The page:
Managing a backyard bird habitat

Clean and refreshed bird baths are used as a source of drinking and bathing water. Valley News/Adobe Stock photo

For many nature enthusiasts, there’s nothing more rewarding than seeing wildlife right in their own backyard. Providing several different types of foods can be the first step to welcoming a variety of birds to one’s yard.

Bill Askenburg, a backyard birding enthusiast and maker of custom birdhouses, says he offers thistle seed to attract finches and chickadees. A nut and berry mix is set out for woodpeckers and a sunflower/safflower mix attracts cardinals, wrens, doves and blue jays.

A few different feeders placed at various heights or hung from branches on a property can attract an abundance of wildlife.

Feeding birds is one way to enjoy their company. Offering other features can increase the chances that birds will nest and raise young in a backyard habitat.

Following are some ways to attract the types of feathered friends that will find local yards habitable.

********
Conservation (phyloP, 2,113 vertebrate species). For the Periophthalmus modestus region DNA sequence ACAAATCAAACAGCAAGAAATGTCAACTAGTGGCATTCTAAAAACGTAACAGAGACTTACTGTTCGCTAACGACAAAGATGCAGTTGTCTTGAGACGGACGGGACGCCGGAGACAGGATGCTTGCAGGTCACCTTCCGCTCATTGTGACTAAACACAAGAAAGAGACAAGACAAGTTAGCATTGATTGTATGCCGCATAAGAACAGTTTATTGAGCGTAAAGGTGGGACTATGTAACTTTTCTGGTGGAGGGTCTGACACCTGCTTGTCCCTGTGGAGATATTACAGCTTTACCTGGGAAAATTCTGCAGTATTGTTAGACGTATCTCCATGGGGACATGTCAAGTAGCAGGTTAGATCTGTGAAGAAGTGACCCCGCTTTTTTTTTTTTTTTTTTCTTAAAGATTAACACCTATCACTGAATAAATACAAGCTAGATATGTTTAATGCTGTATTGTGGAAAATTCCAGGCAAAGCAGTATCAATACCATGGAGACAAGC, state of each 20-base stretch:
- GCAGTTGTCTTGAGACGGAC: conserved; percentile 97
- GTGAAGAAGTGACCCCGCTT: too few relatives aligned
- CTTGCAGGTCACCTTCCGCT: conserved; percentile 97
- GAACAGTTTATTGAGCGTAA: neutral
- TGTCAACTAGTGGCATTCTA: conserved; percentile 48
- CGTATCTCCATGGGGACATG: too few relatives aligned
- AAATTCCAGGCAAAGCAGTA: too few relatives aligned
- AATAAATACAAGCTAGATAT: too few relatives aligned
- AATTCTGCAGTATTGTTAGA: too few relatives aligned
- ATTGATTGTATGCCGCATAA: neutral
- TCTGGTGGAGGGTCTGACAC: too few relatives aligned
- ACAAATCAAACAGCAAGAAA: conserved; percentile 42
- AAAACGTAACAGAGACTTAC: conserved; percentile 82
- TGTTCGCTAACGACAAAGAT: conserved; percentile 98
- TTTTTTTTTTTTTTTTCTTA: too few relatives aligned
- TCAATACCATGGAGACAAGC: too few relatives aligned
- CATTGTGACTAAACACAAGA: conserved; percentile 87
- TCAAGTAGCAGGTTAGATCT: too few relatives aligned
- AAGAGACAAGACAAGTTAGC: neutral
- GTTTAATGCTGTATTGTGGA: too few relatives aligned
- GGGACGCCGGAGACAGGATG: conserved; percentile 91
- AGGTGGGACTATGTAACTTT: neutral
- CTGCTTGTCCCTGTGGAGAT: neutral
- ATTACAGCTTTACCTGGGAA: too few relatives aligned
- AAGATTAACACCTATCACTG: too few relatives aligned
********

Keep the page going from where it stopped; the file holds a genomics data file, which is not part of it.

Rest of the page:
Keeping abandoned nests from previous seasons can result in birds reoccupying them or taking them apart for nesting material. Valley News/Adobe Stock photo

• A hands-off approach may work best. It’s easy to want to remove felled trees, tall grasses or old brush from the yard. However, these items could be the very spots certain birds deem worthy for their nests. The same can be said for abandoned nests from last season. Leave them in place and they may be reoccupied by other birds or taken apart for nesting material.

• Tall trees will attract a number of birds that prefer nests in the high branches, such as jays and mourning doves.

• Think about placing nesting boxes around the yard. This will attract birds that prefer the protected cavities of small hollows for their nests. The boxes will compensate for lost habitats where these birds would normally nest.

• Water fountains and birdbaths that are frequently refreshed with clean water provide drinking and bathing opportunities for birds. Birds are hard-pressed to resist the gentle trickle of water.

• Enhance a backyard habitat by choosing both native and ornamental plantings that provide seeds or berries for the birds one wishes to attract. These natural options can be used in conjunction with packaged seeds and berries as other food sources.

Having a variety of food sources, nesting opportunities and hiding spots available will help ensure the greatest chance for wildlife taking up residence in one’s yard.

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